There are three types of seasonal patterns that can emerge in time series. Seasonality can be deterministic or stochastic. On the stochastic side, seasonal patterns can be either stationary or not.

These types of seasonality are not mutually exclusive. A time series can have both a deterministic and stochastic seasonal component.

Let’s describe each pattern in turn.

## Deterministic seasonality

Time series with a deterministic seasonality have a constant seasonal pattern. It always recurs in a predictable way, both in intensity and periodicity:

**similar intensity**: the level of the seasonal pattern stays the same over the same seasonal period;**unchanged periodicity**: the location of the peaks and troughs does not change. In other words, the time between each repetition of the seasonal pattern is constant.

Here’s a synthetic monthly time series with a deterministic seasonality:

`import numpy as np`period = 12

size = 120

beta1 = 0.3

beta2 = 0.6

sin1 = np.asarray([np.sin(2 * np.pi * i / 12) for i in np.arange(1, size + 1)])

cos1 = np.asarray([np.cos(2 * np.pi * i / 12) for i in np.arange(1, size + 1)])

xt = np.cumsum(np.random.normal(scale=0.1, size=size))

series_det = xt + beta1*sin1 + beta2*cos1 + np.random.normal(scale=0.1, size=size)

This time series is adapted from the book in reference [3].

Constant seasonality can be well handled by seasonal dummy explanatory variables. A categorical variable that describes the seasonal period. In this case, the month that corresponds to each time step. This categorical variable is transformed into a set of indicator (dummy) variables by one-hot encoding.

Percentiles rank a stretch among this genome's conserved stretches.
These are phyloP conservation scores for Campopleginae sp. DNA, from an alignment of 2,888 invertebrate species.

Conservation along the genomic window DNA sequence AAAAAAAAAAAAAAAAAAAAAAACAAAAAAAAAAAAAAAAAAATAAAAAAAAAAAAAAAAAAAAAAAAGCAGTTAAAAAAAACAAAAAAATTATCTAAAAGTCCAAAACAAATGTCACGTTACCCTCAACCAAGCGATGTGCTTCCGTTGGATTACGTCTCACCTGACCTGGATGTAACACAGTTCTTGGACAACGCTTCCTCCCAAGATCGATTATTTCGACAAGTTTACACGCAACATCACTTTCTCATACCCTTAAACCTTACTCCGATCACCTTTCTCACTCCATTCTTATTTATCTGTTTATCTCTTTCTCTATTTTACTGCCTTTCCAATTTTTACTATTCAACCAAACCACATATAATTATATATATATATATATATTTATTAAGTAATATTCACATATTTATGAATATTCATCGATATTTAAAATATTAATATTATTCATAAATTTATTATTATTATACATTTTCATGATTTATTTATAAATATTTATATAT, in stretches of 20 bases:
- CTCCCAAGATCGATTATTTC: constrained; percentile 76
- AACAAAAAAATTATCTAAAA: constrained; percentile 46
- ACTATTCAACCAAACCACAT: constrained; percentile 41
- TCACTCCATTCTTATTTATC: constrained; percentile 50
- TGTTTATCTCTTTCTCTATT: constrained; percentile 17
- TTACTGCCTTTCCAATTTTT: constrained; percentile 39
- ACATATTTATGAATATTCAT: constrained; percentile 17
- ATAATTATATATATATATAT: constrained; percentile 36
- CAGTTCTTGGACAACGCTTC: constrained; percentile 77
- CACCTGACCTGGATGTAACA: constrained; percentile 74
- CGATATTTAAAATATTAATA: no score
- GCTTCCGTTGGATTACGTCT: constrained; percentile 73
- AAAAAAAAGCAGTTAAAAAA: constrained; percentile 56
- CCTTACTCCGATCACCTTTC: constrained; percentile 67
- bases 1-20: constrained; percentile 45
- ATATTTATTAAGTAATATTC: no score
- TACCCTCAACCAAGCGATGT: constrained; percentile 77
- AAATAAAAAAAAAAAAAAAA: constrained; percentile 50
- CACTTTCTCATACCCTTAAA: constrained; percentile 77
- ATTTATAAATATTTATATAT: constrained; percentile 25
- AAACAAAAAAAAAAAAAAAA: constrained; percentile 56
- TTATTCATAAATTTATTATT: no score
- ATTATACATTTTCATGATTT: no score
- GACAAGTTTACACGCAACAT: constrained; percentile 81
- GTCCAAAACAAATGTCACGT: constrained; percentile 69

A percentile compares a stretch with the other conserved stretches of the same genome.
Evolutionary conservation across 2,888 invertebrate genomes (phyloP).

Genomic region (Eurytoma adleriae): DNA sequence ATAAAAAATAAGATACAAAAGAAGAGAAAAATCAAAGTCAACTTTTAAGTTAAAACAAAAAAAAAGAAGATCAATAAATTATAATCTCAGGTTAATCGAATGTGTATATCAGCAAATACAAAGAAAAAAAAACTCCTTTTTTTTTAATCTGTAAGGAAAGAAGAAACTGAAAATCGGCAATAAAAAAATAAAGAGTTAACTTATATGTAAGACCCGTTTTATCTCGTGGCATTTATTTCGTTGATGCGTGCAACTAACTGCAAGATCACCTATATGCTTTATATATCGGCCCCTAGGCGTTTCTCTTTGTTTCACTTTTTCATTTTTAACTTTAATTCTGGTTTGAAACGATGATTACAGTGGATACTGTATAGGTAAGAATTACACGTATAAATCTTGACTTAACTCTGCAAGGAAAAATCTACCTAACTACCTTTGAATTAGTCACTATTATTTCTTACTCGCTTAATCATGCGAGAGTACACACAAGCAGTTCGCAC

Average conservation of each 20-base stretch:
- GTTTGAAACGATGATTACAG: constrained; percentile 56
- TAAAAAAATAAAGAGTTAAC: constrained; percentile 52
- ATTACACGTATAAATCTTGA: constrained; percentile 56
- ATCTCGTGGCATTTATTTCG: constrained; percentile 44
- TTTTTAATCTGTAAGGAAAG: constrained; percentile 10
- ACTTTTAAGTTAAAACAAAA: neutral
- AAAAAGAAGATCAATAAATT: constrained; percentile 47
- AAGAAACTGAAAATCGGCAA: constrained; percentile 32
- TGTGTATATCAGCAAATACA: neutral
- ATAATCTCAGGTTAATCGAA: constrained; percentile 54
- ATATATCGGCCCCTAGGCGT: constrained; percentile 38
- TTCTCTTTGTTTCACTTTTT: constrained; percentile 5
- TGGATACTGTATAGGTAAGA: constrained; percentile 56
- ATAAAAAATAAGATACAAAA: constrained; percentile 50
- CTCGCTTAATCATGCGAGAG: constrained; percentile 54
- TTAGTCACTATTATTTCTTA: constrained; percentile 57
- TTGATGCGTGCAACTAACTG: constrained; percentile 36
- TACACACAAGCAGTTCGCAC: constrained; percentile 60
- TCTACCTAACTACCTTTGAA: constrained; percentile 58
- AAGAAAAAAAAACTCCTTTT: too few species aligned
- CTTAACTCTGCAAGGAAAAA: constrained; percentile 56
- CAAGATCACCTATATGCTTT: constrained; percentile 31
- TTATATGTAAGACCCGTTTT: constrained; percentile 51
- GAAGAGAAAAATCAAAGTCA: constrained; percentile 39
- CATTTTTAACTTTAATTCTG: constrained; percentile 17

You can also use Fourier series to model seasonality. Fourier series are sine and cosine waves with varying periods. You can learn more about these in a previous article.

## Stochastic stationary seasonality

`beta1 = np.linspace(-.6, .3, num=size)`

beta2 = np.linspace(.6, -.3, num=size)

sin1 = np.asarray([np.sin(2 * np.pi * i / 12) for i in np.arange(1, size + 1)])

cos1 = np.asarray([np.cos(2 * np.pi * i / 12) for i in np.arange(1, size + 1)])xt = np.cumsum(np.random.normal(scale=0.1, size=size))

# synthetic series with stochastic seasonality

series_stoc = xt + beta1*sin1 + beta2*cos1 + np.random.normal(scale=0.1, size=size)

A stochastic stationary seasonality evolves over consecutive seasonal periods (e.g. year over year). The intensity is less predictable, but the periodicity stays roughly the same.

With deterministic seasonality, the best prediction for a given month doesn’t change irrespective of the year. For a stochastic stationary seasonality, the best guess depends on the value of the same month from the previous year.

## Stochastic non-stationary seasonality

Sometimes, seasonal patterns change significantly over several seasonal periods. These changes can be caused by seasonal unit roots, which means that seasonality is integrated.

Besides the intensity, the periodicity of this type of seasonality also tends to change over time. This means that the peaks and troughs vary in their location.

Examples of this type of seasonal pattern appear in different domains. These include consumption series or industrial production data.

Changes are difficult to predict when time series have an integrated seasonality. Shocks cause permanent changes in the data, leading to scenarios where “spring becomes summer” — quote from reference [1].